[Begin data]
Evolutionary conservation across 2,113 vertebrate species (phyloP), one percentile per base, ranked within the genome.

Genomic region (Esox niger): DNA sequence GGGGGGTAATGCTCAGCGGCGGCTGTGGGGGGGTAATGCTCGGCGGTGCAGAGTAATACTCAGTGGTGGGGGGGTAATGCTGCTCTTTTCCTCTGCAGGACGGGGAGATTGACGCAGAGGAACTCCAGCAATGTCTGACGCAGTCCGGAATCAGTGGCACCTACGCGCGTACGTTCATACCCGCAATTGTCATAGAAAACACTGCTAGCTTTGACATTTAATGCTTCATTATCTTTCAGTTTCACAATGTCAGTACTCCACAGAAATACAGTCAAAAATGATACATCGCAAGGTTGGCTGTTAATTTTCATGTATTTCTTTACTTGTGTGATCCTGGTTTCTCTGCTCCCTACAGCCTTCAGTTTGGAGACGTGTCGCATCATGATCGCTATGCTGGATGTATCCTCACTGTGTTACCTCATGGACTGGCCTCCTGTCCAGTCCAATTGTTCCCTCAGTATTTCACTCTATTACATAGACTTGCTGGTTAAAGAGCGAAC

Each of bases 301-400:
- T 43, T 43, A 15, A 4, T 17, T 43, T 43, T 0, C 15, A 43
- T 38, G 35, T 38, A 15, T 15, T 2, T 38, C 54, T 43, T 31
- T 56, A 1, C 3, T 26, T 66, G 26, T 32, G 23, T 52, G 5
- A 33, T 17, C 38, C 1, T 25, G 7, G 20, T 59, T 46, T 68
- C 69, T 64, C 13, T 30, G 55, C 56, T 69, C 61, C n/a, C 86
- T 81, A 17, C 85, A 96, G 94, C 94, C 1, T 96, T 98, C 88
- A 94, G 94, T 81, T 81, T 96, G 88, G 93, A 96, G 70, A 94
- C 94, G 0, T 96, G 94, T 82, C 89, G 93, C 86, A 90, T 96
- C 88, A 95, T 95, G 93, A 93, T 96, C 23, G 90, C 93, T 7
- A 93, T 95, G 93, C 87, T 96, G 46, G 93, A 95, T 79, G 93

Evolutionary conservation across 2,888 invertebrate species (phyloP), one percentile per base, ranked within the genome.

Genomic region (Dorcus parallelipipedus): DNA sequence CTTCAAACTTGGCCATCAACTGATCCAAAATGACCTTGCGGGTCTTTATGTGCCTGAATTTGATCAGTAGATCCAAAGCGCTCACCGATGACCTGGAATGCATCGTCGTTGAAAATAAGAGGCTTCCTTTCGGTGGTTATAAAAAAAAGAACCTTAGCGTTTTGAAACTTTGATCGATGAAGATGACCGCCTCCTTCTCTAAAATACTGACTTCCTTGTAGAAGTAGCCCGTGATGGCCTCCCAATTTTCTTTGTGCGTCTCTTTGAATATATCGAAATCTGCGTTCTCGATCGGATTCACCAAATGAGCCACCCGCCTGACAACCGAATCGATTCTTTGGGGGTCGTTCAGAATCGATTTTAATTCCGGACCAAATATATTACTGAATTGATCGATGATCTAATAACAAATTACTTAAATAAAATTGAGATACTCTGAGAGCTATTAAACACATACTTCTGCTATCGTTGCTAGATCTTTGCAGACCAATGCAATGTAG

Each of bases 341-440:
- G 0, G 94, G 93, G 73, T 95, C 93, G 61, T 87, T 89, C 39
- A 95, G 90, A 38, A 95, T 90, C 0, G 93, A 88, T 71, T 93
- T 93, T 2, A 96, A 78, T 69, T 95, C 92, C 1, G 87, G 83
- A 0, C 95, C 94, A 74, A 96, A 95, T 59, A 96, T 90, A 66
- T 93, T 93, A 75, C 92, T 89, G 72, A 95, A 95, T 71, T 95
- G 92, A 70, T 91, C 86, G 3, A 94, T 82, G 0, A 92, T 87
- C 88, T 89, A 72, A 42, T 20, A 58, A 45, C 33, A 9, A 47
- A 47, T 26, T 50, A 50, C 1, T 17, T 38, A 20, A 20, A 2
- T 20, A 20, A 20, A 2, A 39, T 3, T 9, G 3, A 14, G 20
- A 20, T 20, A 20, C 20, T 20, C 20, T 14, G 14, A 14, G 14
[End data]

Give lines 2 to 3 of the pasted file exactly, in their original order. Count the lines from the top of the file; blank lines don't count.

Genomic region (Esox niger): DNA sequence GGGGGGTAATGCTCAGCGGCGGCTGTGGGGGGGTAATGCTCGGCGGTGCAGAGTAATACTCAGTGGTGGGGGGGTAATGCTGCTCTTTTCCTCTGCAGGACGGGGAGATTGACGCAGAGGAACTCCAGCAATGTCTGACGCAGTCCGGAATCAGTGGCACCTACGCGCGTACGTTCATACCCGCAATTGTCATAGAAAACACTGCTAGCTTTGACATTTAATGCTTCATTATCTTTCAGTTTCACAATGTCAGTACTCCACAGAAATACAGTCAAAAATGATACATCGCAAGGTTGGCTGTTAATTTTCATGTATTTCTTTACTTGTGTGATCCTGGTTTCTCTGCTCCCTACAGCCTTCAGTTTGGAGACGTGTCGCATCATGATCGCTATGCTGGATGTATCCTCACTGTGTTACCTCATGGACTGGCCTCCTGTCCAGTCCAATTGTTCCCTCAGTATTTCACTCTATTACATAGACTTGCTGGTTAAAGAGCGAAC

Each of bases 301-400: